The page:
Depending on who you ask, the response to uttering the words “Iron Maiden” bring about very different emotions. Ask any fan of rock music and chances are the reaction is the sign of the horns. Ask any Naval Aviator, however, and the response is almost certainly dread.
The trouble starts seemingly as a result of USAF vs USN rivalry. The Navy, while forever validating its own masculinity, designed its refueling system exactly opposite that of the Air Force. The Navy receiver will have its phallic male end plug into the tanker. Of course, the Air Force is just the inverse, with the tanker plugging into the receiver aircraft.
In the Navy system, each aircraft is equipped with a refueling probe. Department of the Navy tankers are designed from the start to be equipped with a drogue, such as on the KC-130 or the ARS pods on the Super Hornet. The Air Force tankers are fitted with a special drogue receptacle, commonly called “the basket,” specifically to accommodate their Navy customers.
Once the pilot is in the basket, it is pretty easy to top off for both the tanker and receiver. The hose is long, flexible, extendable and retractable while plugged in, and overall very user-friendly. Here’s a Hornet tanking from a KC-10 Extender, which has a nice, long refueling hose that affords the receiver plenty of room to maneuver:
As seemingly low-stress and effortless as that may look, I can assure you it is not so with the Iron Maiden, as Naval Aviators have come to call the Boeing KC-135R Stratotanker. Unless the -135 is equipped with wingtip pods and long hoses, it can be one of the least pleasant portions of any given sortie.
The brilliant design has a single hose coming out of the boom, less than ten feet long, and very rigid. While it’s often easier to get plugged in compared to other drogues, staying in is an entirely different ball game. In this system, the boom operator actually has quite less to do compared to when they top off USAF aircraft. I don’t know if this design was a conspiracy by frustrated boom operators to keep themselves amused or not, but I’m sure watching a rookie in the basket is entertaining for them.
The process entails roughly ten minutes of continuous, intense concentration. Not your ordinary intense concentration, but more like a surgeon’s concentration when operating. To get fuel to flow, the receiver must push the hose forward enough to cause a bend or “kink”. Since the hose is so short, any sudden movement in any direction means you are a half second away from breaking your airplane and the tanker; the most likely result is ripping the refueling probe off your aircraft–definitely not something you want to happen over Indian Country.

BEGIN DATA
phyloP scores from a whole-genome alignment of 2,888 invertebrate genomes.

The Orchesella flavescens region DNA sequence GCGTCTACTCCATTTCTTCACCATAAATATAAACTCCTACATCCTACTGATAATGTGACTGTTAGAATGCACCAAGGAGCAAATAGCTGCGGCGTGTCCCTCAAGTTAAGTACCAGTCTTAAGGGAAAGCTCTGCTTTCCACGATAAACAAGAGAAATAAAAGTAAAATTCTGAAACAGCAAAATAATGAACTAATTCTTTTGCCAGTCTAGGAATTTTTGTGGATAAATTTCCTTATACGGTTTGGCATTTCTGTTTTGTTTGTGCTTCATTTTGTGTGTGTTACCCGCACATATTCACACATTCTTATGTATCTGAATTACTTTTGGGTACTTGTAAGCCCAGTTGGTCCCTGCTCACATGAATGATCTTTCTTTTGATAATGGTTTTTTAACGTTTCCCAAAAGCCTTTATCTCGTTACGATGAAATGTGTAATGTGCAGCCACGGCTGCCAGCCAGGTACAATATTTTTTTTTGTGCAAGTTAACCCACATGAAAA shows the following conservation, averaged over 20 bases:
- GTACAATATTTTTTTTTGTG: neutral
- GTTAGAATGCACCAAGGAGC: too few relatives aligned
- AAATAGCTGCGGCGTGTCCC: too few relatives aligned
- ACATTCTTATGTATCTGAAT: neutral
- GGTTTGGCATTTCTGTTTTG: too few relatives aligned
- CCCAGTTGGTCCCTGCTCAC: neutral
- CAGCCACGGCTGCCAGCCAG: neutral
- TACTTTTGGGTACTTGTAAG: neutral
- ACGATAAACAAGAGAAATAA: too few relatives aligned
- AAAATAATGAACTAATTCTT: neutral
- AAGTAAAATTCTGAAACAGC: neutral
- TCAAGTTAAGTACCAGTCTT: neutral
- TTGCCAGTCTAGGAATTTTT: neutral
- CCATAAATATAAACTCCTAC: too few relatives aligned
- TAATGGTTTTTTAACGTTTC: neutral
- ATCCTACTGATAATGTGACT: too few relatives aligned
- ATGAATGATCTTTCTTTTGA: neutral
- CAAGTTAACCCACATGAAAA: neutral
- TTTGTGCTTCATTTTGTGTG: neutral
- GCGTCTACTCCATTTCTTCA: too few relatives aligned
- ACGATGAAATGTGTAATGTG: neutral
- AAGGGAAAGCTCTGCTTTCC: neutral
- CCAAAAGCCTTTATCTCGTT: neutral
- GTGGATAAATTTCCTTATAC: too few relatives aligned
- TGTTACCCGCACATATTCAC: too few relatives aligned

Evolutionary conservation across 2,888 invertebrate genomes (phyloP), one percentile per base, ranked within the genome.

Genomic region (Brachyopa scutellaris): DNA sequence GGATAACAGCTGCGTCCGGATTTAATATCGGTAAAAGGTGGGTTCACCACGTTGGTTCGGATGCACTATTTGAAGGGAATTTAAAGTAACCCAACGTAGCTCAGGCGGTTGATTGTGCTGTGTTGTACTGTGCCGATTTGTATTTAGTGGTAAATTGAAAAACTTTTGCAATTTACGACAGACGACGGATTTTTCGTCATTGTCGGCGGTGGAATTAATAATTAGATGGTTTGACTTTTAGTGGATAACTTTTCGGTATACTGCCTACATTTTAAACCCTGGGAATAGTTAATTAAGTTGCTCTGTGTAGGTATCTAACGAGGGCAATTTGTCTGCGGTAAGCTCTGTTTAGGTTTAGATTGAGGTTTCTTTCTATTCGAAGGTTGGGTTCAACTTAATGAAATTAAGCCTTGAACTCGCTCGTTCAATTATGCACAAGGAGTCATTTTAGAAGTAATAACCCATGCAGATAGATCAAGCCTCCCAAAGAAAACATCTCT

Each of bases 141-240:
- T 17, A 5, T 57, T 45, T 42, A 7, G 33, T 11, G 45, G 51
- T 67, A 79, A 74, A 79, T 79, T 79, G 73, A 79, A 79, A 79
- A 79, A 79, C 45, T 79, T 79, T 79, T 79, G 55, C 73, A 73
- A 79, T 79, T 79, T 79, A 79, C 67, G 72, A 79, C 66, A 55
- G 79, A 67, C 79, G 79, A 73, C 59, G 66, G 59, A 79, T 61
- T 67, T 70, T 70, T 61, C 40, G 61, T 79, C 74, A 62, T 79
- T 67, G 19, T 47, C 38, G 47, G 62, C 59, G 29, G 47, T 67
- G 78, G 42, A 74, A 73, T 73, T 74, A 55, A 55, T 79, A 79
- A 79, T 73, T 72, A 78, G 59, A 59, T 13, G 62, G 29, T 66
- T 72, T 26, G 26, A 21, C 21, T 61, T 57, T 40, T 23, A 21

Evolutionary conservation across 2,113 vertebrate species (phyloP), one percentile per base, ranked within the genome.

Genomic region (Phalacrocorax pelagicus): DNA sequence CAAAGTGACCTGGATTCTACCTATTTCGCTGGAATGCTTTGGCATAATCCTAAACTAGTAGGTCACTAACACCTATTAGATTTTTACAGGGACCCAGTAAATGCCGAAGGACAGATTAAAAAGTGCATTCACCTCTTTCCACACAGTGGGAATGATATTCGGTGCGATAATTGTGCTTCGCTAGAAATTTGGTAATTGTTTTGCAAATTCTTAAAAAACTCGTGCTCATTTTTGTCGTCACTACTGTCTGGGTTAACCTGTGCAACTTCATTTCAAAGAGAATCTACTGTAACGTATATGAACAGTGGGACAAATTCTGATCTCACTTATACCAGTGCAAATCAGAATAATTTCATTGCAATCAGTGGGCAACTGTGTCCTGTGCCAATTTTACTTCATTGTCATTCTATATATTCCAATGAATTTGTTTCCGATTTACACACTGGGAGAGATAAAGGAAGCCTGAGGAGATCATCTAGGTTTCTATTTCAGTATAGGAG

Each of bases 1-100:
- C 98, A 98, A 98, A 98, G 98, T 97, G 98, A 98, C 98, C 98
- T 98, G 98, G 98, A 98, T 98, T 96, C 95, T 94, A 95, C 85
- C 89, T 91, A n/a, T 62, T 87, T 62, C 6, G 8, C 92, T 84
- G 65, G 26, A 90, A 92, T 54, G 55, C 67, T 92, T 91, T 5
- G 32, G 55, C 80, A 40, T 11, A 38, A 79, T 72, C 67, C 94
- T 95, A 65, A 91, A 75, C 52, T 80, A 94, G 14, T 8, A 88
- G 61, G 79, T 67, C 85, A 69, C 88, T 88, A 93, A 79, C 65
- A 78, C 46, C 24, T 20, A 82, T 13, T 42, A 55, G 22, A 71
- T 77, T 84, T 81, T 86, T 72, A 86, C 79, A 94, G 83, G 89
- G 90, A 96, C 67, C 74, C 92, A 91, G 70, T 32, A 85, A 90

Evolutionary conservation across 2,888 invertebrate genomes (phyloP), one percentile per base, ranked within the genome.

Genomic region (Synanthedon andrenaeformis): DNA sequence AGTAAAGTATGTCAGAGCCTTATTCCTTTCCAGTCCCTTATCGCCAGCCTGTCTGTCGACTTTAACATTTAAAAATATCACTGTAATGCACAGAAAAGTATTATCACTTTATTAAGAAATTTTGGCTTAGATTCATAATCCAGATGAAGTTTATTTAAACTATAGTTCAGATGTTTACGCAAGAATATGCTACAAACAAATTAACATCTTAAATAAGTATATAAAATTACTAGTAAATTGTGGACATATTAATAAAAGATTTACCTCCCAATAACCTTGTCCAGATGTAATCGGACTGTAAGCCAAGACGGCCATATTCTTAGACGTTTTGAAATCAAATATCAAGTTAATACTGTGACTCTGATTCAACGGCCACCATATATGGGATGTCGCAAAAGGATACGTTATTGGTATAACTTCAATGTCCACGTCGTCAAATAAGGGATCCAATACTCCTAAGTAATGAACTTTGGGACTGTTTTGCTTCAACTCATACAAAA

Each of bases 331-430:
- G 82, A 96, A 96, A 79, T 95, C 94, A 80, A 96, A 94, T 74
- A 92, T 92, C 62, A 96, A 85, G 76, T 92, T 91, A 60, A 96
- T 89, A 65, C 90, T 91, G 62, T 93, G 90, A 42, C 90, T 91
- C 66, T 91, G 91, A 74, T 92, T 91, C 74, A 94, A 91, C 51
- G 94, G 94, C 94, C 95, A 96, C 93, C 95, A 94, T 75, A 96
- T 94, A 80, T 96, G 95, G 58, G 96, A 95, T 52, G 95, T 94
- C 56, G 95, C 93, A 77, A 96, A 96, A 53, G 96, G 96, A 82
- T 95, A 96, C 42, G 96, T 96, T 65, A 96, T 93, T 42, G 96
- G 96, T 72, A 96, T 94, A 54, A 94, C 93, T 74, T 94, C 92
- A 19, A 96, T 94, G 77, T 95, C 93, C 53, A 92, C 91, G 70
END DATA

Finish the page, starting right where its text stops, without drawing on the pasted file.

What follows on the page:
The problem can be exacerbated if there is an overzealous boom operator. The boom can still be controlled and moved by the operator. Depending on his/her experience level, this can be a great help or a nightmare. In my experience, the operators that just let me do my own thing often gave me the best time while plugged in. For example, if you are lined up left while trying to plug-in, and you make your correction to the right, it’s not uncommon for the operator to make his/her own correction at the exact same time. This will leave you now lined up right of the basket…and the dance continues. This kind of out-of-phase scenario can also happen anytime there is a course deviation while already plugged in.
Some poor soul wrestling with the Iron Maiden.
“Basket slaps” on the aircraft are not uncommon; it is hard to dance with the Maiden and not get roughed up. While I love the Hornet, there’s some questionable design philosophy when it comes to tanking. The probe is on the right side of the nose. Also, on the right side is an AOA (Angle Of Attack) probe. There are two hydraulic systems on the aircraft and each are run off of its respective motor. All of the hydraulic services besides flight controls (landing gear extension, brakes, anti-skid, etcetera) run off the right motor. Murphy’s law says you will have a basket slap on the right side and the AOA probe will be forcibly removed. Where would it go? You guessed it: straight down the right engine intake!
Now you are looking at a potential single-engine scenario with degraded AOA information going to your air data computer and flight control computers. Not the kind of airplane you want to bring back to das boat.
The only silver lining is that the KC-135 has the highest flow compared to any other tanker. Still, on a combat sortie where up to 40 minutes can be spent plugged into her basket, she’s definitely earned her nick-name of “Iron Maiden”.
This article was originally published on Fighter Sweep.